Whether writing a newsletter or a business proposal, your writing says a lot about your professionalism. In this day and age of email and texting short hand, proper grammar can set you above all others. Proofreading important documents can help ensure that current or potential customers will see past words and punctuation and hear your message. Here are a few proofreading and grammar tips:
- Spelling – proofread by reading the words in reverse order. In doing this, your mind doesn’t fill in the gaps of the words; it sees individual words instead of complete thoughts. This helps to catch spelling errors.
- Pause – after proofreading a document, set it down and come back to it after a break. Taking a fresh look at your writing will give you a chance to see things that were overlooked in the heat of the writing.
- Homonyms and the like:
- “their” means someone owns something; “they’re” means they are; and “there” refers to directionality
- “two” is a number; “too” means also; “to” is a preposition usually leading up to a clarification of something
- “sale” is when something is for sale, or having a sale; “sell” is when you are trying to sell something; and “sailing” is a leisure sport (unless you’re off the coast of Africa)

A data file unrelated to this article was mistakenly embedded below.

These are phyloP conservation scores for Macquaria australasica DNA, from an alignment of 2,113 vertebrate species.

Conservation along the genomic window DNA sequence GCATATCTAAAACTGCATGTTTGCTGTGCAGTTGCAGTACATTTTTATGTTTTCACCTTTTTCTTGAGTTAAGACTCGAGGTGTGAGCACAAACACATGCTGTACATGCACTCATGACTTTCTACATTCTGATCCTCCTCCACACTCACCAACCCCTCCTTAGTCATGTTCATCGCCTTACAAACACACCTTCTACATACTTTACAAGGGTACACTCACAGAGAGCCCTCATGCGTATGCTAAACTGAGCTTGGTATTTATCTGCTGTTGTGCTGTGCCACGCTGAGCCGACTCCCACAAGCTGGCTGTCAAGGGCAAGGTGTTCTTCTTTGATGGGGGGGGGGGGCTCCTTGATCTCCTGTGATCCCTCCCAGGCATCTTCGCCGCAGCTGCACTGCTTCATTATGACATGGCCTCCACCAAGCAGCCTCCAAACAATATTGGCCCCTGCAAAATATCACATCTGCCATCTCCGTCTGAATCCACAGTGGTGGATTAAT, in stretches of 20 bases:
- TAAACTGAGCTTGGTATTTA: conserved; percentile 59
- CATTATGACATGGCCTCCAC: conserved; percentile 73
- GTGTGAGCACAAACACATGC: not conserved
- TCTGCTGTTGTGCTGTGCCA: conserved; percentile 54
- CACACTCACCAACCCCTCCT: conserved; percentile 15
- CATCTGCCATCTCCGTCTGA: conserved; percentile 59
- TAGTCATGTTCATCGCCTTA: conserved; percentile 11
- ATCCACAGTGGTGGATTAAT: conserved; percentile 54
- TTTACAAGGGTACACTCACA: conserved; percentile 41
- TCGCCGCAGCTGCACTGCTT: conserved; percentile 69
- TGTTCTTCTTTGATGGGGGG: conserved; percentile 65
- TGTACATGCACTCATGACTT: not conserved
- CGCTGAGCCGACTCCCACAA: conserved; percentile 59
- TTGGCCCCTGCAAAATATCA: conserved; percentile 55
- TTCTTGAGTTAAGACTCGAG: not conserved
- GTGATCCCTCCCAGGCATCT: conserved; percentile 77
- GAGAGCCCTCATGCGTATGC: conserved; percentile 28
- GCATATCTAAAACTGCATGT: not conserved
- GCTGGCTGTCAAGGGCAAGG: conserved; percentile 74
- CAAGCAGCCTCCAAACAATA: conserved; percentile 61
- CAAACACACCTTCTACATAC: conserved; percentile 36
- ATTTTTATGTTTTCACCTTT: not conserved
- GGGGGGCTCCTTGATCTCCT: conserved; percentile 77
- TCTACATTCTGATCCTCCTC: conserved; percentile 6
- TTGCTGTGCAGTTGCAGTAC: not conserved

- “your” is another ownership reference; “you’re” means you are
- Commas and decimals – always double check commas and decimal places in numbers. As a seller, you would be none too pleased to realize you proposed to sell something for $100.000 instead of $100,000. While you might be covered legally, professionalism is key.
- Extra eyes – when in doubt, have someone else proofread your document. When you are deep into the idea you are trying to express, writing errors can be easily overlooked. Having someone else look over your writing can catch errors that you are too involved to notice.
Proposals and newsletters can fall flat for any number of reasons. Don’t let proofreading be one of them.
John Robert Voynich, CPA